“The Interpretation of Ancestral Pueblo Rock Art” with Severin Fowles
Tuesday, June 30 | 2:00 p.m. – 3:00 p.m. (MDT)
Humans have produced images for tens of thousands of years; indeed, image production is regarded as a universal undertaking, shared by all known societies. But cultural understandings of what images are—of how they work and of the powers they unleash—have varied widely through time and across social traditions. In this presentation, Fowles will consider a stunning revolution in image production that unfolded in the American Southwest after about 4,000 years ago, hand-in-hand with the spread of agriculture. As decades of research has demonstrated, farmers produced fundamentally different sorts of images than the hunter-gatherers who preceded them. Through an analysis of the rock art of northern New Mexico, Fowles seeks to clarify this difference, to define the ways in which it was revolutionary, and to offer a general account of the relationship between image production and agricultural production.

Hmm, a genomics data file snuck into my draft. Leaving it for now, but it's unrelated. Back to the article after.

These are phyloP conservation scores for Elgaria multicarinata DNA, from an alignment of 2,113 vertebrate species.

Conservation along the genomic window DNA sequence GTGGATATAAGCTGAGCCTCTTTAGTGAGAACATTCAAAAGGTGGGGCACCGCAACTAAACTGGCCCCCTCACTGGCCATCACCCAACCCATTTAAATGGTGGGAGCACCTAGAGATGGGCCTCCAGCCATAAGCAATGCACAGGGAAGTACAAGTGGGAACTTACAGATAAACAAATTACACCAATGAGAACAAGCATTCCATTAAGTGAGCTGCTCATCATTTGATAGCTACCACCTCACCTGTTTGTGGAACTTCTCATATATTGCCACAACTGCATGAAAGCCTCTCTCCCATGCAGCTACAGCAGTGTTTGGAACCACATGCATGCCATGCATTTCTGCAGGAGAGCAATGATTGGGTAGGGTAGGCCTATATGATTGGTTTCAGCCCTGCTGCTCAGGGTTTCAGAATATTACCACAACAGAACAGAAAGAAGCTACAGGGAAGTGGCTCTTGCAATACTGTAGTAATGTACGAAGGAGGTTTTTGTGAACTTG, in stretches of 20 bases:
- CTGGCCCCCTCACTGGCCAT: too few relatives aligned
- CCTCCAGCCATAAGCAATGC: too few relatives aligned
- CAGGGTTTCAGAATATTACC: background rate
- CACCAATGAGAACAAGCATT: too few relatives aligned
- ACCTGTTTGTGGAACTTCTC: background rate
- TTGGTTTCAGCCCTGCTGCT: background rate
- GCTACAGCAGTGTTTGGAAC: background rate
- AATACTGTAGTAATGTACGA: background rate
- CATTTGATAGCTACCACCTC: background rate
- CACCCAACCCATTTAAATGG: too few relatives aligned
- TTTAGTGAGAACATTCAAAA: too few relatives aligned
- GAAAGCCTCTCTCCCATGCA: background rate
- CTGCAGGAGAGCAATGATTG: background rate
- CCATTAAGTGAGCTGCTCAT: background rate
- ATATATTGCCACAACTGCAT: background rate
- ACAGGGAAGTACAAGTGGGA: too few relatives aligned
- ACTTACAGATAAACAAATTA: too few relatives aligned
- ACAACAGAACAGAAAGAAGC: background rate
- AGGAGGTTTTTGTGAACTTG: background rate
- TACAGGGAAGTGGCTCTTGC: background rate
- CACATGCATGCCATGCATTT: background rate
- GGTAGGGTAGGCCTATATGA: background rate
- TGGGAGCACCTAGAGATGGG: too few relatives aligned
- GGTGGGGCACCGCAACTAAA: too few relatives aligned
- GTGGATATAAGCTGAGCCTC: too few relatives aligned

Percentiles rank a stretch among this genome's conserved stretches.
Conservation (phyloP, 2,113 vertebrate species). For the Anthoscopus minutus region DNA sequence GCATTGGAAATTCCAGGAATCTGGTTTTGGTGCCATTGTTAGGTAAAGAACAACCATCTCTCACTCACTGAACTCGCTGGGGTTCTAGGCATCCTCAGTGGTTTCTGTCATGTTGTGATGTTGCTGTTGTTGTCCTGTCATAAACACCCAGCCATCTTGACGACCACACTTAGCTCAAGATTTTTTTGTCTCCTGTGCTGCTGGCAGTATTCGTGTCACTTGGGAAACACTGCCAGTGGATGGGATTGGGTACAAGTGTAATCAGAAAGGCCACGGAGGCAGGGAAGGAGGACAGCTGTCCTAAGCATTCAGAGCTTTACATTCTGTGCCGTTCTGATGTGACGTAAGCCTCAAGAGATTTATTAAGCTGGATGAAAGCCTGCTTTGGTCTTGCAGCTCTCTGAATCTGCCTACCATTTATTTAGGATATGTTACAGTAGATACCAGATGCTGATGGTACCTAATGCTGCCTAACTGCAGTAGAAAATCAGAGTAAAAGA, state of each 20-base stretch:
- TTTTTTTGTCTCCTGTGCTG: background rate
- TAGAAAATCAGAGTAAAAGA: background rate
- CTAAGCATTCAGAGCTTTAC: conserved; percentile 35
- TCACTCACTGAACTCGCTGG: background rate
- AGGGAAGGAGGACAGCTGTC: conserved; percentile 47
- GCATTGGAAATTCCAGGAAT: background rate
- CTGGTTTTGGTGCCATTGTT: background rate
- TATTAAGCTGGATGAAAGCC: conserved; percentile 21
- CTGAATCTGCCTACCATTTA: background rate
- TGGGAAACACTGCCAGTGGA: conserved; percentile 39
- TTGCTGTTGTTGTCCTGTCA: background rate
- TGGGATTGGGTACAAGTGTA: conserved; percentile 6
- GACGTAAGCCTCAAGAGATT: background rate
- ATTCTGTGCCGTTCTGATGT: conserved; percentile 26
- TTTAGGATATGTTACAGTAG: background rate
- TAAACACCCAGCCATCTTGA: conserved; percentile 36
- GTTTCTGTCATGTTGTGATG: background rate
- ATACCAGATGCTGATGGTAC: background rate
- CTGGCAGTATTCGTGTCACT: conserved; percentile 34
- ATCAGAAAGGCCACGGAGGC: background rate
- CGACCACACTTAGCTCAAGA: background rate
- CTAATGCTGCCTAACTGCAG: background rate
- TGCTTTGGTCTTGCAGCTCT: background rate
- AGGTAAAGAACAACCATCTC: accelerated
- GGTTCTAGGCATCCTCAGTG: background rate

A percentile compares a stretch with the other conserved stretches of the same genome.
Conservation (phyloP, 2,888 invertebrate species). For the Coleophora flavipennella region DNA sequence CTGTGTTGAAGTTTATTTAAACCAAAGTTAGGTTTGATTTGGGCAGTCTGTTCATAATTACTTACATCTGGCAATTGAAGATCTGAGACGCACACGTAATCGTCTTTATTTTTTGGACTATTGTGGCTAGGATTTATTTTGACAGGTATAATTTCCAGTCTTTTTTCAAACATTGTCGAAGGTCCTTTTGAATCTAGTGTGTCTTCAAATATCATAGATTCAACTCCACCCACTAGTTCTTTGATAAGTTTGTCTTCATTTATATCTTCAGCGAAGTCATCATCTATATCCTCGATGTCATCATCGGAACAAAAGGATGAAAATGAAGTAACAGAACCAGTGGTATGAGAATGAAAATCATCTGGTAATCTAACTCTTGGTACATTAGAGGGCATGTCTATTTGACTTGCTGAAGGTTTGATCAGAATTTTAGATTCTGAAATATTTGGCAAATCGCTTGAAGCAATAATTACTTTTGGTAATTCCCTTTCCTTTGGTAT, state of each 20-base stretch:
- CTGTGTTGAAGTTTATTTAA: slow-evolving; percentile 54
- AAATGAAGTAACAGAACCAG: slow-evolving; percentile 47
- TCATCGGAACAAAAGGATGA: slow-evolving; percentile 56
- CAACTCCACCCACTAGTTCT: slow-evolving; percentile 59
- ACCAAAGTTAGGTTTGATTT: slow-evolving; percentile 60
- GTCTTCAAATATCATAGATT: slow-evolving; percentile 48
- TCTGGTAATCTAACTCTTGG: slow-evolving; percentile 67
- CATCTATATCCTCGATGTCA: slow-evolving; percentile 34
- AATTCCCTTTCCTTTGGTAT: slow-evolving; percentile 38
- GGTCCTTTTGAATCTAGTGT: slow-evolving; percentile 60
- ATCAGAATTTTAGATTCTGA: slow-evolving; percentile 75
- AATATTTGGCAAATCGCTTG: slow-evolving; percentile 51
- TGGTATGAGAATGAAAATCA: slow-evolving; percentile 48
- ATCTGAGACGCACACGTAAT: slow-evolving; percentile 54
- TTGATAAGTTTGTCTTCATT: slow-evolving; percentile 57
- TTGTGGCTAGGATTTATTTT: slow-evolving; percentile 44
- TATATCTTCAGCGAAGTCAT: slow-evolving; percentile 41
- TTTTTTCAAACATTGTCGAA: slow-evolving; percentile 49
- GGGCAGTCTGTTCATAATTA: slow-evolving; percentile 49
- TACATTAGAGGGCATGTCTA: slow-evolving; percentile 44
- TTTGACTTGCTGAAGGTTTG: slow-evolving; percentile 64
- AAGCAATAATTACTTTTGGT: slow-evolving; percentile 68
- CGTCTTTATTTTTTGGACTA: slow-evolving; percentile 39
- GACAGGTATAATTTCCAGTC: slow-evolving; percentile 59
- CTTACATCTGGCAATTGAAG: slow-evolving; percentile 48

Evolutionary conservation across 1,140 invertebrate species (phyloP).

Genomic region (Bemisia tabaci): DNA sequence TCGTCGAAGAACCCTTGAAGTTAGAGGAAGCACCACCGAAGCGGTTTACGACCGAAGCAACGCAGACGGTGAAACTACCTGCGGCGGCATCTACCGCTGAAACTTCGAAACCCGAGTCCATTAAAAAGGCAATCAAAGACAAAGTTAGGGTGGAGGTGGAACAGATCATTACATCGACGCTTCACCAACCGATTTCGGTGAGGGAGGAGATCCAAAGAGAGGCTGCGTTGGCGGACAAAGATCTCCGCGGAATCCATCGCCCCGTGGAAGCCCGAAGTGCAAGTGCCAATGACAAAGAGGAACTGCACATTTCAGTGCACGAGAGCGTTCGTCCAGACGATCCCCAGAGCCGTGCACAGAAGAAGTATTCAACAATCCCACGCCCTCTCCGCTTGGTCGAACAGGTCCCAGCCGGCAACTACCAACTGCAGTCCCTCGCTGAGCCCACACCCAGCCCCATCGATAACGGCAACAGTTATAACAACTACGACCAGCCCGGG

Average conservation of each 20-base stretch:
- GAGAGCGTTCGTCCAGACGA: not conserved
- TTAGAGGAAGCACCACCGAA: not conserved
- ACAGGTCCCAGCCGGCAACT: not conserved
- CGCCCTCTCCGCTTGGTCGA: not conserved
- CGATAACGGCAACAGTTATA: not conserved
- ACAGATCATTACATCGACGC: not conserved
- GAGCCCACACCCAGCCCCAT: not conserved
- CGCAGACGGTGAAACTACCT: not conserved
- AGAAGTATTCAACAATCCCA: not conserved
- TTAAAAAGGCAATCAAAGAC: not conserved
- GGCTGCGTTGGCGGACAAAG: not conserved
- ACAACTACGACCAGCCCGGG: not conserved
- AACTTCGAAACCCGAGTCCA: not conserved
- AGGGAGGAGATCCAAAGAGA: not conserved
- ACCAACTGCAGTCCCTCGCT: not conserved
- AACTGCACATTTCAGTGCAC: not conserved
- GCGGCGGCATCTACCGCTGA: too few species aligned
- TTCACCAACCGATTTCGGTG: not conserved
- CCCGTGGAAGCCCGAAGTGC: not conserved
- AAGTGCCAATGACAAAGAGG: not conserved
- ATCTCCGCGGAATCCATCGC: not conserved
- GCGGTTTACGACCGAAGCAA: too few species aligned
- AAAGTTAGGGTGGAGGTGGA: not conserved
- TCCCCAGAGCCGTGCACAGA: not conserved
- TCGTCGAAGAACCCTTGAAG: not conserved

Severin Fowles was SAR’s 2014-2015 Weatherhead Resident Scholar.
This online event is free and open to the public.
We hope you will consider making a suggest donation at any level to help us continue to offer remote programs like this one. Watch the talk here.
Want to learn more about Fowles’ work? Learn more with SAR Press An Archaeology of Doing. In this probing study, Fowles challenges us to consider just what is at stake in archaeological reconstructions of an enchanted past. Focusing on the Ancestral Pueblo societies of the American Southwest, he provocatively argues that the Pueblos—prior to missionization—did not have a religion at all, but rather something else, something glossed in the indigenous vernacular as “doings.” Fowles then outlines a new archaeology of doings that takes us far beyond the familiar terrain of premodern religion.